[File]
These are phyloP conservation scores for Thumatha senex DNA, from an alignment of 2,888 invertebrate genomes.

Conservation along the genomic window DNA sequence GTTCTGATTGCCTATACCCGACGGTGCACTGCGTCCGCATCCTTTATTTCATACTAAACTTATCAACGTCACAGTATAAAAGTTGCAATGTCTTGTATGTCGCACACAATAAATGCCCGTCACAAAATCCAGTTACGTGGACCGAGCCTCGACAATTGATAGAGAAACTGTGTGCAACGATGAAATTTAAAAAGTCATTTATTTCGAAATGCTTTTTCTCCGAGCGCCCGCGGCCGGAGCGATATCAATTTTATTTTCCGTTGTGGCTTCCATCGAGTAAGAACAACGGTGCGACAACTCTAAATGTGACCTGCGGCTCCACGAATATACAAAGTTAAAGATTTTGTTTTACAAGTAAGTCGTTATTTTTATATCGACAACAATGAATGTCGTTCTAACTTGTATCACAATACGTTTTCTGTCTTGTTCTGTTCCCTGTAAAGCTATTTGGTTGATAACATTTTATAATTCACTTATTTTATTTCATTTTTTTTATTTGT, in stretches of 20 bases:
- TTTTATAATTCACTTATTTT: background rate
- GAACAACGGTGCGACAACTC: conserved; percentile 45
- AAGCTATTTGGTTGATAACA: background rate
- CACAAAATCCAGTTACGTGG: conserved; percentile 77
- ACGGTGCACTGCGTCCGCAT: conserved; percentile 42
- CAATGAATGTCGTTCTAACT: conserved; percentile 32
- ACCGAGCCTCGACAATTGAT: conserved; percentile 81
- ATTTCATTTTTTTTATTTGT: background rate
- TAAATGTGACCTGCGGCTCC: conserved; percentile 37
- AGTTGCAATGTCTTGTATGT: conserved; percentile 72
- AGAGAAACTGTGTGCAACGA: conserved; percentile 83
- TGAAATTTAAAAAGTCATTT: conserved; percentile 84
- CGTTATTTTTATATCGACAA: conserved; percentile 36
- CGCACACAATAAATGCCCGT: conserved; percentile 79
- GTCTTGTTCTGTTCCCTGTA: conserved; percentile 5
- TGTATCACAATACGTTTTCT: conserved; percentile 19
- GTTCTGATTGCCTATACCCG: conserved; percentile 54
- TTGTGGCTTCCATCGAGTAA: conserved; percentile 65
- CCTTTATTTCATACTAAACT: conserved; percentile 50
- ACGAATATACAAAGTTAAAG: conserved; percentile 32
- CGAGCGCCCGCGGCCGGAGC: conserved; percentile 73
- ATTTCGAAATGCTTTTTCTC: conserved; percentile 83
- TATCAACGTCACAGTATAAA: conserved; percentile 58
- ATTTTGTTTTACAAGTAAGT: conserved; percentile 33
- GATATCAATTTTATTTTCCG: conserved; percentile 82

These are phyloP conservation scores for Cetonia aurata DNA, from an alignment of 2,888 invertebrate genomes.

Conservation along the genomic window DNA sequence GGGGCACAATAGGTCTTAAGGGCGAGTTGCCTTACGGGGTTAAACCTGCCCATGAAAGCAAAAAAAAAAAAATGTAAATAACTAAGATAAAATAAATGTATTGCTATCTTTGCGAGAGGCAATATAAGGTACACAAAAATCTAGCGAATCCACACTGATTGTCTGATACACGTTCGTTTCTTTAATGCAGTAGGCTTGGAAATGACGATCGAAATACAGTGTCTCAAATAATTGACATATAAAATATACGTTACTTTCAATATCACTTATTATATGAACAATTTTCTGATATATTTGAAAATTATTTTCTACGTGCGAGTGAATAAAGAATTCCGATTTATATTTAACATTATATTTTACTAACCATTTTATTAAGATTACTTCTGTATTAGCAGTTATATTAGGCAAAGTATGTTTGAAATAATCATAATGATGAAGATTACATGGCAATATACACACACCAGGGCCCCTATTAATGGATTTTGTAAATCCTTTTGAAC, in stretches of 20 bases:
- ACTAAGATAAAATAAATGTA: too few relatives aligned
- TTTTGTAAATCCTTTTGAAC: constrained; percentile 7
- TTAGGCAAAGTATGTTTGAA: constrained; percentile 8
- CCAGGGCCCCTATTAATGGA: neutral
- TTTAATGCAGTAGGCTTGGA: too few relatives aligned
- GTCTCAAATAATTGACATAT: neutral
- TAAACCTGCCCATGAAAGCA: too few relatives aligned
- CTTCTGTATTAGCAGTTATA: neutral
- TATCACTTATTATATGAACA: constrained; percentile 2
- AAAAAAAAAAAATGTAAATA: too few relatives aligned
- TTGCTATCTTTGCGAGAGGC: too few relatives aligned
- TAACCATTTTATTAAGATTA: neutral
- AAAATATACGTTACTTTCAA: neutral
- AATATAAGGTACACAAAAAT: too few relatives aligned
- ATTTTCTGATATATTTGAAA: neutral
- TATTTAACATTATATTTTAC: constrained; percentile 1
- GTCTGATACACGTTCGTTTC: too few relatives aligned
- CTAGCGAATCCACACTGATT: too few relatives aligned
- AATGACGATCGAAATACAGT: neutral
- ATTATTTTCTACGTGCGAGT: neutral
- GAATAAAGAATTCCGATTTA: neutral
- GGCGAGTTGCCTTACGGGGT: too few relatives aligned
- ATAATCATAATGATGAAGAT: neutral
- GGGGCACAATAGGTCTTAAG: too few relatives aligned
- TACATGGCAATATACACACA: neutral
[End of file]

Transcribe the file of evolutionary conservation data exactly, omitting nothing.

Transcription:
These are phyloP conservation scores for Thumatha senex DNA, from an alignment of 2,888 invertebrate genomes.

Conservation along the genomic window DNA sequence GTTCTGATTGCCTATACCCGACGGTGCACTGCGTCCGCATCCTTTATTTCATACTAAACTTATCAACGTCACAGTATAAAAGTTGCAATGTCTTGTATGTCGCACACAATAAATGCCCGTCACAAAATCCAGTTACGTGGACCGAGCCTCGACAATTGATAGAGAAACTGTGTGCAACGATGAAATTTAAAAAGTCATTTATTTCGAAATGCTTTTTCTCCGAGCGCCCGCGGCCGGAGCGATATCAATTTTATTTTCCGTTGTGGCTTCCATCGAGTAAGAACAACGGTGCGACAACTCTAAATGTGACCTGCGGCTCCACGAATATACAAAGTTAAAGATTTTGTTTTACAAGTAAGTCGTTATTTTTATATCGACAACAATGAATGTCGTTCTAACTTGTATCACAATACGTTTTCTGTCTTGTTCTGTTCCCTGTAAAGCTATTTGGTTGATAACATTTTATAATTCACTTATTTTATTTCATTTTTTTTATTTGT, in stretches of 20 bases:
- TTTTATAATTCACTTATTTT: background rate
- GAACAACGGTGCGACAACTC: conserved; percentile 45
- AAGCTATTTGGTTGATAACA: background rate
- CACAAAATCCAGTTACGTGG: conserved; percentile 77
- ACGGTGCACTGCGTCCGCAT: conserved; percentile 42
- CAATGAATGTCGTTCTAACT: conserved; percentile 32
- ACCGAGCCTCGACAATTGAT: conserved; percentile 81
- ATTTCATTTTTTTTATTTGT: background rate
- TAAATGTGACCTGCGGCTCC: conserved; percentile 37
- AGTTGCAATGTCTTGTATGT: conserved; percentile 72
- AGAGAAACTGTGTGCAACGA: conserved; percentile 83
- TGAAATTTAAAAAGTCATTT: conserved; percentile 84
- CGTTATTTTTATATCGACAA: conserved; percentile 36
- CGCACACAATAAATGCCCGT: conserved; percentile 79
- GTCTTGTTCTGTTCCCTGTA: conserved; percentile 5
- TGTATCACAATACGTTTTCT: conserved; percentile 19
- GTTCTGATTGCCTATACCCG: conserved; percentile 54
- TTGTGGCTTCCATCGAGTAA: conserved; percentile 65
- CCTTTATTTCATACTAAACT: conserved; percentile 50
- ACGAATATACAAAGTTAAAG: conserved; percentile 32
- CGAGCGCCCGCGGCCGGAGC: conserved; percentile 73
- ATTTCGAAATGCTTTTTCTC: conserved; percentile 83
- TATCAACGTCACAGTATAAA: conserved; percentile 58
- ATTTTGTTTTACAAGTAAGT: conserved; percentile 33
- GATATCAATTTTATTTTCCG: conserved; percentile 82

These are phyloP conservation scores for Cetonia aurata DNA, from an alignment of 2,888 invertebrate genomes.

Conservation along the genomic window DNA sequence GGGGCACAATAGGTCTTAAGGGCGAGTTGCCTTACGGGGTTAAACCTGCCCATGAAAGCAAAAAAAAAAAAATGTAAATAACTAAGATAAAATAAATGTATTGCTATCTTTGCGAGAGGCAATATAAGGTACACAAAAATCTAGCGAATCCACACTGATTGTCTGATACACGTTCGTTTCTTTAATGCAGTAGGCTTGGAAATGACGATCGAAATACAGTGTCTCAAATAATTGACATATAAAATATACGTTACTTTCAATATCACTTATTATATGAACAATTTTCTGATATATTTGAAAATTATTTTCTACGTGCGAGTGAATAAAGAATTCCGATTTATATTTAACATTATATTTTACTAACCATTTTATTAAGATTACTTCTGTATTAGCAGTTATATTAGGCAAAGTATGTTTGAAATAATCATAATGATGAAGATTACATGGCAATATACACACACCAGGGCCCCTATTAATGGATTTTGTAAATCCTTTTGAAC, in stretches of 20 bases:
- ACTAAGATAAAATAAATGTA: too few relatives aligned
- TTTTGTAAATCCTTTTGAAC: constrained; percentile 7
- TTAGGCAAAGTATGTTTGAA: constrained; percentile 8
- CCAGGGCCCCTATTAATGGA: neutral
- TTTAATGCAGTAGGCTTGGA: too few relatives aligned
- GTCTCAAATAATTGACATAT: neutral
- TAAACCTGCCCATGAAAGCA: too few relatives aligned
- CTTCTGTATTAGCAGTTATA: neutral
- TATCACTTATTATATGAACA: constrained; percentile 2
- AAAAAAAAAAAATGTAAATA: too few relatives aligned
- TTGCTATCTTTGCGAGAGGC: too few relatives aligned
- TAACCATTTTATTAAGATTA: neutral
- AAAATATACGTTACTTTCAA: neutral
- AATATAAGGTACACAAAAAT: too few relatives aligned
- ATTTTCTGATATATTTGAAA: neutral
- TATTTAACATTATATTTTAC: constrained; percentile 1
- GTCTGATACACGTTCGTTTC: too few relatives aligned
- CTAGCGAATCCACACTGATT: too few relatives aligned
- AATGACGATCGAAATACAGT: neutral
- ATTATTTTCTACGTGCGAGT: neutral
- GAATAAAGAATTCCGATTTA: neutral
- GGCGAGTTGCCTTACGGGGT: too few relatives aligned
- ATAATCATAATGATGAAGAT: neutral
- GGGGCACAATAGGTCTTAAG: too few relatives aligned
- TACATGGCAATATACACACA: neutral